Meanwhile, G4S Government Solutions, which was on duty at Y-12 when the breach occurred, said it is ready to move past the "punishment stage and work to restore its image," according to Frank Munger's Atomic City Underground.

G4S lost its security contract following the breach and more recently lost its other major Department of Energy contract in Oak Ridge (for protective force services at ORNL, East Tennessee Technology Park and the Federal Building), Munger's report said.

"A lesson for everyone in all aspects of both physical and protective force security is what we now internally refer to as the 20/20 rule," President and CEO Paul Donahue said in a statement. "Within 20 minutes, 20 million hours of exceptional protective force support at Y-12 was wiped away."

Last week, G4S security officers received a British Security Industry Association's Award for Best Regional Team (South West) for their work at the Hinkley Point C nuclear building site in Somerset. The regional award makes G4S eligible for a national award. G4S has won six BSIA regional awards this year, according to a prepared statement.

Hospital dogged on security

Wednesday, May 1, 2013

The safety and security department at Dixie Regional Medical Center in St. George, Utah, has a guard with four legs.

That would be Zeus, a black German shepherd, who, along with handler, patrols the hospital's halls, lobbies and grounds.

"Zeus' main job is to protect our patients, staff and visitors," Kevin Greenhalgh, safety and security manager, said in a report from "His presence acts as a deterrent to crime and can also help calm combative patients."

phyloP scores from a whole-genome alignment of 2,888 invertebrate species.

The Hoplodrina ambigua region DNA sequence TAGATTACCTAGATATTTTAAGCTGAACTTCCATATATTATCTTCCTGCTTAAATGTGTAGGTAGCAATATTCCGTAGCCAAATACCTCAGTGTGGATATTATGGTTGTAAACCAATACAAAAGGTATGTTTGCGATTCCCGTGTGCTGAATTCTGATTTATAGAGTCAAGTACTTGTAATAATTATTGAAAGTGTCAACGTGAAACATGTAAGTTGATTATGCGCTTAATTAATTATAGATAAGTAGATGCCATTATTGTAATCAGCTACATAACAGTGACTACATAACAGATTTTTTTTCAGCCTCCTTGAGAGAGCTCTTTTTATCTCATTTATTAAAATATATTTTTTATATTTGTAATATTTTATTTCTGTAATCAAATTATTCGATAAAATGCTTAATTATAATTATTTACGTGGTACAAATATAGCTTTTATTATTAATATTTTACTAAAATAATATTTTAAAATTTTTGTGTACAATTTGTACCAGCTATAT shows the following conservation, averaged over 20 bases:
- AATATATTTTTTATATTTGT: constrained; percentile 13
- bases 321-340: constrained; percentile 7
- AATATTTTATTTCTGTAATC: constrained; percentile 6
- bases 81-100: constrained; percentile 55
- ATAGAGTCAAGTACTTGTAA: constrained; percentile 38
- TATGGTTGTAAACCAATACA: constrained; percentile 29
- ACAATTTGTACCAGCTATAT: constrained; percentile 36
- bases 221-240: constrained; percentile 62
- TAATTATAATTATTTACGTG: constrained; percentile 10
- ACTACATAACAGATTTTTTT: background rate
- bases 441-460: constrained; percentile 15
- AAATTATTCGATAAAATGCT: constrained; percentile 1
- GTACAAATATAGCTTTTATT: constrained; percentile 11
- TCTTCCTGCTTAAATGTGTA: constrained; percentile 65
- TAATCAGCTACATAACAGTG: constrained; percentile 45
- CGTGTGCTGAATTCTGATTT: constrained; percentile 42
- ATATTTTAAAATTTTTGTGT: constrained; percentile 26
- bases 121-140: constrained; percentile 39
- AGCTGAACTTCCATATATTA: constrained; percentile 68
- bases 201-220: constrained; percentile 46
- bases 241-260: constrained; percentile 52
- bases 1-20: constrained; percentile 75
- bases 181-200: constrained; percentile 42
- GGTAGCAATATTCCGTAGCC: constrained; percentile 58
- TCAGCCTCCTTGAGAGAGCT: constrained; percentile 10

Zeus was trained at the Canine Training Academy in Canyon City, Colo., and is certified in search and rescue, the report said. When successfully tracking down a suspect, he is trained to corner that person and bark.

"The Dixie State University Police Department has partnered with the hospital to sponsor Zeus, allowing him to be certified to the Utah State Police Academy Standards. In turn, Zeus is on-call should the university need his assistance," the website said.

Greenhalgh said the hospital hopes to add additional dogs to the K-9 program in the future.

Church's peaceful moment shattered by man with knife

Monday, April 29, 2013

After communion this past Sunday, April 28, at St. Jude Thaddeus, a Catholic church in Albuquerque, a man armed with a knife shattered the reflective period by jumping over pews and stabbing the choir soloist.

Another man, a flutist accompanying the soloist, rushed to subdue the attacker, and was stabbed once near the neck and four times in the back, according to a report in Church and Synagogue Security News. Three others who also tried to help were wounded, one critically.

The suspect, 24-year-old Lawrence Capener, was taken into police custody shortly after the incident and faces aggravated battery charges, according to KOAT 7 in Albuquerque. Capener has no criminal record, and police told the TV station they did not know his motive. His mother is reportedly active in the church.

What? You go to church, participate in the Mass, take communion and sit quietly in its wake, listening to peaceful, parting music and encounter extreme violence? The answer, unfortunately, is yes.

I wrote about church security a few months ago. Tim Winters, executive pastor of the 10,000-member Shepherd of the Hills Church in Los Angeles, told me, "I don't know why they do it, but some people who come here and sit through our services don't like us. We don't exactly know who's out there. It's the unknown we are afraid of."